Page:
Copyright violations are often overlooked by students during their education. Consequently, students are sometimes engaging in acts where ethical, legal and economical issues are not fully considered. Copyright violations are often committed unwittingly, but the penalties can, nevertheless, be severe. Copyright is a form of protection provided by U.S. laws to the authors of “original works of authorship”, including literary, dramatic, musical, artistic and certain other intellectual works. This protection is available to both published and unpublished works. The Copyright Act generally gives copyright owners the exclusive right to make and to authorize others to make copies of, or to distribute, their work. It is illegal for anyone to violate any of the rights provided to the copyright owner.

As a rule, it is not acceptable to make copies of any works of an author in order to save the purchase price of the original work. Purchase of textbooks and other supplemental learning material is a cost of education and should be factored into your budget. You should also be aware that material available over the Internet and through other electronic media does not remove these materials from copyright protection. Just because materials are easy to duplicate does not make it right to do so, unless permission to do so has been expressly given.

In general, you are allowed to make a single copy of a book chapter, periodical or newspaper article, short
story, poem, essay, chart, graph, diagram, drawing, cartoon, or picture.

You are also allowed to make one copy for each student in a class, provided the document meets the tests of brevity and spontaneity, cumulative effect, and contains notice of copyright. Brevity Items which meet the “brevity” test are: a poem of no more than two pages and/or less than 250 words; a prose selection of less than 2,500 words; a selection of not more than 1,000 words or 10% of the piece from a prose work; a single chart, graph, diagram, drawing, cartoon, or picture per book or periodical; or “special” works in which copy and illustration interact to form the message.

A selection meets the test of spontaneity if the selection is required very soon and there is not time to receive a response to a request. A selection meets the test of cumulative effect if the copy is made for only one course, not more than one short selection is copied from the same author (nor more than three from the same collective work during a single class term), and there are no more than nine instances of such multiple copying for one course during a class term.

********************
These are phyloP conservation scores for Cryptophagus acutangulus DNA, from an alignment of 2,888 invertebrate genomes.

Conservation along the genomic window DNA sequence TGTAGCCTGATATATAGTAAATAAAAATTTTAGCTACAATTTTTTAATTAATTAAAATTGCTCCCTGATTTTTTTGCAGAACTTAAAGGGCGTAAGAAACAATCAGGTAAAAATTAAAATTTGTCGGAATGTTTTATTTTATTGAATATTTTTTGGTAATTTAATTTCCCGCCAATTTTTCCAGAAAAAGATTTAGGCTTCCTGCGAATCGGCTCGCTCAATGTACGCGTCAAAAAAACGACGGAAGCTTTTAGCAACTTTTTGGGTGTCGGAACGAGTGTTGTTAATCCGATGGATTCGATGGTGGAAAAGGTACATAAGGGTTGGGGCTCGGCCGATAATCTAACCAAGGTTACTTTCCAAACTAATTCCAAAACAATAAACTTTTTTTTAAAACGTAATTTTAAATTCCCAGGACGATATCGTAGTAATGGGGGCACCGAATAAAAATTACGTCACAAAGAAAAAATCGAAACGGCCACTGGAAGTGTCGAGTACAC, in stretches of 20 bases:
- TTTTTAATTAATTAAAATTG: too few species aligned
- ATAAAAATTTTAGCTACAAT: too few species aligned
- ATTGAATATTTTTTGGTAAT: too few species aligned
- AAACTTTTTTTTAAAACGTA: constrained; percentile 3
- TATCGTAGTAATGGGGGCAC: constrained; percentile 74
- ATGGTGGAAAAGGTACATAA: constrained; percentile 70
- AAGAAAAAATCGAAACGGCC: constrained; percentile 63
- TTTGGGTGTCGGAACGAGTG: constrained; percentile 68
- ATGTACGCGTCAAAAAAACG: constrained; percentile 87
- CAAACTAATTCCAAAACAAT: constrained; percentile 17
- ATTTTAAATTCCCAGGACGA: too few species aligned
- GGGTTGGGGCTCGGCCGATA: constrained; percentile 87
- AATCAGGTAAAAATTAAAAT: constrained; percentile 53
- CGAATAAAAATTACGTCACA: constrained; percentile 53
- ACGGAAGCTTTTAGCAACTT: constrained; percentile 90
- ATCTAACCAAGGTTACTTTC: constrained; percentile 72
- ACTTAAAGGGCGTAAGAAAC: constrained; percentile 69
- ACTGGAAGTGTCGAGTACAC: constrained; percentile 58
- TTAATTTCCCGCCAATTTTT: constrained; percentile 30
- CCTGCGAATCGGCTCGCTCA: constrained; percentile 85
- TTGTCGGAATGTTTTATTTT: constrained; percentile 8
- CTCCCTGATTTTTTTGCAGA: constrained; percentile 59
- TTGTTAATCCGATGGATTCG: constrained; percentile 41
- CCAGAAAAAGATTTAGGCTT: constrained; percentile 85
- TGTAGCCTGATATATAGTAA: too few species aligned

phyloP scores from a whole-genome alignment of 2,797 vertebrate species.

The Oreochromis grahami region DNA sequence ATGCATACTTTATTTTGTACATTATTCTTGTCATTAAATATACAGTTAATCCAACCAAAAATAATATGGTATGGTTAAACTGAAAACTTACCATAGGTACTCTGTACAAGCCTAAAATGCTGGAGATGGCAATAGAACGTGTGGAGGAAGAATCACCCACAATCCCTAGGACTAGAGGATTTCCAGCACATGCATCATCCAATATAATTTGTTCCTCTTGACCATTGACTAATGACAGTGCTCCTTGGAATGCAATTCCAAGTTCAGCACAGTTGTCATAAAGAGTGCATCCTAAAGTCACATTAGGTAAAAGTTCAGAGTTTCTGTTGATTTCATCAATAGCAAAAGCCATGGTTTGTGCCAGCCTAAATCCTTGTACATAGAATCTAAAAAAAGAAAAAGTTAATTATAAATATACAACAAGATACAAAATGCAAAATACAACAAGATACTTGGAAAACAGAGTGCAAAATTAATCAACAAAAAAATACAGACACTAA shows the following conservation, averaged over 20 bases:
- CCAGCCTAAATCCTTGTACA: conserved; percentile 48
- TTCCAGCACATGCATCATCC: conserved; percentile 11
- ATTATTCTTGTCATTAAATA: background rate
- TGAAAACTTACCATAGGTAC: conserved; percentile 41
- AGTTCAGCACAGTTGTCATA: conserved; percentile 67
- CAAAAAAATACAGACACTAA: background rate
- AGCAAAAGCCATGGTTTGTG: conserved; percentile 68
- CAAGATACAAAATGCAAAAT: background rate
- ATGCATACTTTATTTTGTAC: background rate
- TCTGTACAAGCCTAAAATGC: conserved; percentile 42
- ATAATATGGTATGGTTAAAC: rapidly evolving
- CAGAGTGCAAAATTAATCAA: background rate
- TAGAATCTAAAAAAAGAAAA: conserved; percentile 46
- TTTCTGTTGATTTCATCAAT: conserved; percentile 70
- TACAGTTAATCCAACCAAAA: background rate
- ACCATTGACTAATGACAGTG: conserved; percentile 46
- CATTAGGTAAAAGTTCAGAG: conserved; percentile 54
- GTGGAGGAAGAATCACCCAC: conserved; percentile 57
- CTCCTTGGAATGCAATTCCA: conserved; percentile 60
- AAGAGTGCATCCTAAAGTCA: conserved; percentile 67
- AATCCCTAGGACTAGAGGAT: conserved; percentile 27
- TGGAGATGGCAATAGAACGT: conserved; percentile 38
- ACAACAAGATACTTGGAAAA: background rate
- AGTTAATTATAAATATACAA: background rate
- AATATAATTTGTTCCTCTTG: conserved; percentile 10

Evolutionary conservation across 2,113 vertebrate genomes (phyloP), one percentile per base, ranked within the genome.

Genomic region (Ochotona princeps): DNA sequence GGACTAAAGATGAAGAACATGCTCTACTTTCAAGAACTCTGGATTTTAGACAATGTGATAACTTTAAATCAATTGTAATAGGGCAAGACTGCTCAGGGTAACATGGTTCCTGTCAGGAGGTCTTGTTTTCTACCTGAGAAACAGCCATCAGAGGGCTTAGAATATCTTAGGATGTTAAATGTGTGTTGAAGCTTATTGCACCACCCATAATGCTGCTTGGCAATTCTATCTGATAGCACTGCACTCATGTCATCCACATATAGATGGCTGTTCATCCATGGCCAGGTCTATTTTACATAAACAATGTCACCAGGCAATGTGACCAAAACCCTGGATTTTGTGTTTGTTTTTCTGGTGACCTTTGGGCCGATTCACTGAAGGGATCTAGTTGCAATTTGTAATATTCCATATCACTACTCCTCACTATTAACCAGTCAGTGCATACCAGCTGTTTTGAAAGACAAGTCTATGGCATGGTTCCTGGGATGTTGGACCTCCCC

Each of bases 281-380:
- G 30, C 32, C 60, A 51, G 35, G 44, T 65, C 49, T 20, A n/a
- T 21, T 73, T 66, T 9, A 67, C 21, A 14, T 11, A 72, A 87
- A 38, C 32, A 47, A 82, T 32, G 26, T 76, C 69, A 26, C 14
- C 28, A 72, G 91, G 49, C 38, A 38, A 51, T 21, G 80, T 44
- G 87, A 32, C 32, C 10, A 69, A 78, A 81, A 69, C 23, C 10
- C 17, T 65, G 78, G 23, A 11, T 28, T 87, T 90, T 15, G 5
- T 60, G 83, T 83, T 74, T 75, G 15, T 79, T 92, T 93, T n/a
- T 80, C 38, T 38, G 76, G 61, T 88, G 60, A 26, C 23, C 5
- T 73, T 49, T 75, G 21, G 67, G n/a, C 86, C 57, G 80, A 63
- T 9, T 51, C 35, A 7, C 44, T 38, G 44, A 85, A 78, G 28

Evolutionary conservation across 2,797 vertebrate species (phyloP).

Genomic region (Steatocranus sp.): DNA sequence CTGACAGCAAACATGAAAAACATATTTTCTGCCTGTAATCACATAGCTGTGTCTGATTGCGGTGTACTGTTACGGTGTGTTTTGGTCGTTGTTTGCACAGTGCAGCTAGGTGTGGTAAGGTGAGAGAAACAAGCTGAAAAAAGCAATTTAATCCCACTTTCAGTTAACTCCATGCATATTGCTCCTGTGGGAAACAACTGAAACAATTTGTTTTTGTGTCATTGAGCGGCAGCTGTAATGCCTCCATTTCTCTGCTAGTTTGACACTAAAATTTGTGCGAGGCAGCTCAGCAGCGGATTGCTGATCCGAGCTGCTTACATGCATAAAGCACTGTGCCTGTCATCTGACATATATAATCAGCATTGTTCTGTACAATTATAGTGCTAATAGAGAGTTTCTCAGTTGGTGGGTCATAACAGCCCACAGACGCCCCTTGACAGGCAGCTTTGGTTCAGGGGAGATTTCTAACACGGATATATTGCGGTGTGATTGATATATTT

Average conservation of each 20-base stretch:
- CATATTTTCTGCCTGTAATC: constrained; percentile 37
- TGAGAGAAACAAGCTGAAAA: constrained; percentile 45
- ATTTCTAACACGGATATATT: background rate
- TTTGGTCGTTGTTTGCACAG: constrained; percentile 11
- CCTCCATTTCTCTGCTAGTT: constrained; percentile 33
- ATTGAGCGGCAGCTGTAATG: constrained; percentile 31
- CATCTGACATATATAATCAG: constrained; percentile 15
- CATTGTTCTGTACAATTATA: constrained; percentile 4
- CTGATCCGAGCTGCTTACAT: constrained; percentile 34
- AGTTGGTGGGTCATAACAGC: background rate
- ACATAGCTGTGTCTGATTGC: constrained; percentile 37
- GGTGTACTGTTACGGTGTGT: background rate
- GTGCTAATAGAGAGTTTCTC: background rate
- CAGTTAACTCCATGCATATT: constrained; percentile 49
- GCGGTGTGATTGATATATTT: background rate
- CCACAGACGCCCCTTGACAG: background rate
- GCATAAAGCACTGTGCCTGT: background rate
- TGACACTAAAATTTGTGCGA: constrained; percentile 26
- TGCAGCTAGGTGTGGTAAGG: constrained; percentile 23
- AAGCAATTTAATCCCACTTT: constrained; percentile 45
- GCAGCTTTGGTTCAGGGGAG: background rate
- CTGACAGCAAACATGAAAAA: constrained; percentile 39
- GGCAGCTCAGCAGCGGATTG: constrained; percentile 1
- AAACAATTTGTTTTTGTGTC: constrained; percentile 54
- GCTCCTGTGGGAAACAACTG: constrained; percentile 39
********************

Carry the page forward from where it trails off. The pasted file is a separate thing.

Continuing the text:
You cannot use copies to create or replace anthologies, compilations, or collective works. You cannot copy from works designed to be “consumable” (i.e., workbooks, exercises, etc). You should never use copying to substitute for the purchase of books, and you may not recopy the same material for more than one term. Students cannot be charged for copies beyond the actual cost of photocopying.

The taping of television and radio selections for non-profit instructional use is sometimes possible, but you should check with the library to find out which programming is available for education purposes. If you wish to obtain permission to copy something, determine who owns the copyright (this information is usually on front or back of the title page) and request permission to duplicate by including the following information:

  1. Title, author/editor, and edition of material
  2. Exact material to be used, giving page numbers, chapter, and a photocopy of the material
  3. Number of copies to be made
  4. Use to be made of copied material
  5. Form of distribution (classroom, newsletter, etc.)
  6. Whether or not material is to be sold
  7. Type of reprint (ditto, photocopy, offset, typeset)

Send the request, with a self-addressed, stamped envelope to the permissions department of the publisher. You can find the address in the document itself, Books in Print, or The Literary Marketplace. Some material may be in the public domain and have no copyright restrictions. The Register of Copyrights at the Library of Congress, Washington, D.C. 20559 can tell you if a particular work is in the public domain. Computer software is also protected by copyright law. Before you copy or distribute software that is not explicitly in the public domain, you should check with the software company.